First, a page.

Waatea News Update

News from Waatea 603 AM, Urban Maori radio, first with Maori news

My Photo
Location: Auckland, New Zealand

Monday, June 08, 2009

Warden independence wanted

The New Zealand Maori Council which is in-charge of the country's Maori Wardens says Minister of Maori Affairs Pita Sharples should back up his call for the wardens to show more independence by freeing them from the clutches of Te Puni Kokori.

Spokesman Maanu Paul says the last Labour government made a huge mistake in putting the Wardens under the management of the Ministry of Maori Development.

“The wardens didn’t want management by TPK, they wanted management themselves, so the minister’s words are correct in a sense, but he needs more than word. He needs to instruct TPK because they’re his department. He should say to them take your hands off the money that should be going to the wardens, stop trying to manage them, they can manage themselves,” Mr Paul says.

He says the Labour government tried to circumvent the New Zealand Maori Council which is responsible for the Maori wardens under the 1962 Community Development Act.


New Children’s Commissioner, John Angus, says the perception that domestic violence is a predominantly Maori problem is incorrect.

Mr Angus says the commission's Deaths and Serious Injury from Assault report, shows domestic violence occurs in many cultures, not just Maori.

He says the report has also shown the contributing factors which create violence in Maori homes.

“The number of Maori children who die or a physically injured really reflect the families who have this range of problems that seem to be associated with physical abuse. Poverty, young parenthood, often alienated and unsupported, alcohol and drug problems, and other violence in the family. If you take those into account, ethnicity isn’t such a big factor at all,” Mr Angus says.

He says the government is committed to creating more programmes like the "It's not OK" campaign to help curb domestic violence.


Plunket are calling for more Maori volunteers at the front line to help lift flagging numbers.

The organisation is holding its 59th national conference in Rotorua this week, involving staff and volunteers taking part in professional development , networking and looking to the future.

Daniel Hauraki, Plunket's Maori cultural advisor says recruiting and retaining Maori volunteers is crucial to running community programmes and helping connect whanau to relevant services.

“It’s about teaching people how to connect with their hearts and their minds and their souls and if you look at the needs of Maori, most Maori needs are holistic. Plunket, over the years, we have seen how they cater for the physical so the challenge is to make our work apply to the heart and the mind too,” Mr Hauraki says.


One of the great leaders of the kapa haka renaissance Taini Morrison of Te Arawa passed away this morning.

He cousin Monty Morrison says that along with her aunt Atareta Maxwell, who died two and a half years ago, Ms Morrison reshaped kapa haka right across the motu.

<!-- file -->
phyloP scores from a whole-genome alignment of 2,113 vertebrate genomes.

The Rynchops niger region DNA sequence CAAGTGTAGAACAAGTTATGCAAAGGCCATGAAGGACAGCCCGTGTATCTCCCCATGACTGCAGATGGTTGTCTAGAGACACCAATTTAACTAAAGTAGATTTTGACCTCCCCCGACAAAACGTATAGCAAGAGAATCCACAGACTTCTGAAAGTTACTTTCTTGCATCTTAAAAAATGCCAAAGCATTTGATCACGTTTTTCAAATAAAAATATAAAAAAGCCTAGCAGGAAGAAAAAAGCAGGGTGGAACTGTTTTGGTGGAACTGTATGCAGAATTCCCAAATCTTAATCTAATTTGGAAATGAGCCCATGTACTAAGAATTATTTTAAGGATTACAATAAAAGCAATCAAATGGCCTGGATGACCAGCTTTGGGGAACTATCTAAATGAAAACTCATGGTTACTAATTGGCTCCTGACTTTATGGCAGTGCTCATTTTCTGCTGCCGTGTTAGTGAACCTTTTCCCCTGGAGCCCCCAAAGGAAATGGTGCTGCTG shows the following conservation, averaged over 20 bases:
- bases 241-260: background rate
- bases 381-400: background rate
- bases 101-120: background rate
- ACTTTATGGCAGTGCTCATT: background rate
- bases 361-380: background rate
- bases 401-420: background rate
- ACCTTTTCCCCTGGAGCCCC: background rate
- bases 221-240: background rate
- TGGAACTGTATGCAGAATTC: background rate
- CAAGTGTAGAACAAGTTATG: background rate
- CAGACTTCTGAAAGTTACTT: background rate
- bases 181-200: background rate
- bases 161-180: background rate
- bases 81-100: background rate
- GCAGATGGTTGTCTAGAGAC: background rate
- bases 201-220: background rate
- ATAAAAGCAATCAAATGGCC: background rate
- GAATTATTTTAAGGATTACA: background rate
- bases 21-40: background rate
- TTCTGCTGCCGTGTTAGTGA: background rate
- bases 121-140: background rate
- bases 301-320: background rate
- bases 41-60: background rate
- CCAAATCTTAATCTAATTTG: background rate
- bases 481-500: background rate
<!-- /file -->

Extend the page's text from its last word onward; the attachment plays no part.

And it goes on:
“Her contribution to kapa haka was huge. She will be missed by many. Latterly with the group Te Matarae i Orehu. She has change the whole dynamic around female leadership of kapa haka, just by the sheer way she performed with such passion.

Ms Morrison says there is a whole family history of performers behind her behind including her brother Tem Morrison and uncle Sir Howard Morrison.

Taini will lie in state at Te Arawa's paramount marae at Ohinemutu with a burial services being planned for Thursday.


Interim children’s commissioner, John Angus, says Maori as individuals and whanau need to take responsibility for getting rid of violence in the home.

He says government programmes like the "It's not OK" campaign are a start.

However the entrenched patterns of violent behaviour which have fatal consequences for tamariki needs to be addressed by everyone.

“We as individuals need to take some responsibility to. It’s an adult problem we visit on the children so I think as adults, as members of families and whanau, as people in marae, we should be thinking about the circumstances of the families that are part of the marae, we need to think about how our young children are being brought up, think about the circumstances that might put them at risk,” Mr Angus says.

The veteran social worker and policy strategist joined the Children’s Commission last month alongside the widely criticised appointment of former Work and Income head Christine Rankin.


A Canadian educator visiting the country says there is potential for her programme to have success for Maori.

Mary Gordon is the founder of Roots of Empathy, a classroom programme to reduce the levels of aggression among school children by raising social and emotional competence and increasing empathy.

She says indigenous people around the world commonly find a synergy with the programme, in its third year in New Zealand, because it centres around the whanau.

“The head of Maori education when I was here two years ago said this approach, the philosophy completely embraced a Maori approach to education, one of respect and pride and building from the family out and including the ancestors as a way to understand the present and build ahead,” Ms Gordon says.

She is the founder of Canada's largest school based Parenting and Family Literacy Centre and she is speaking at Plunket's national conference in Rotorua this week.


Post a Comment

Subscribe to Post Comments [Atom]

Links to this post:

Create a Link

<< Home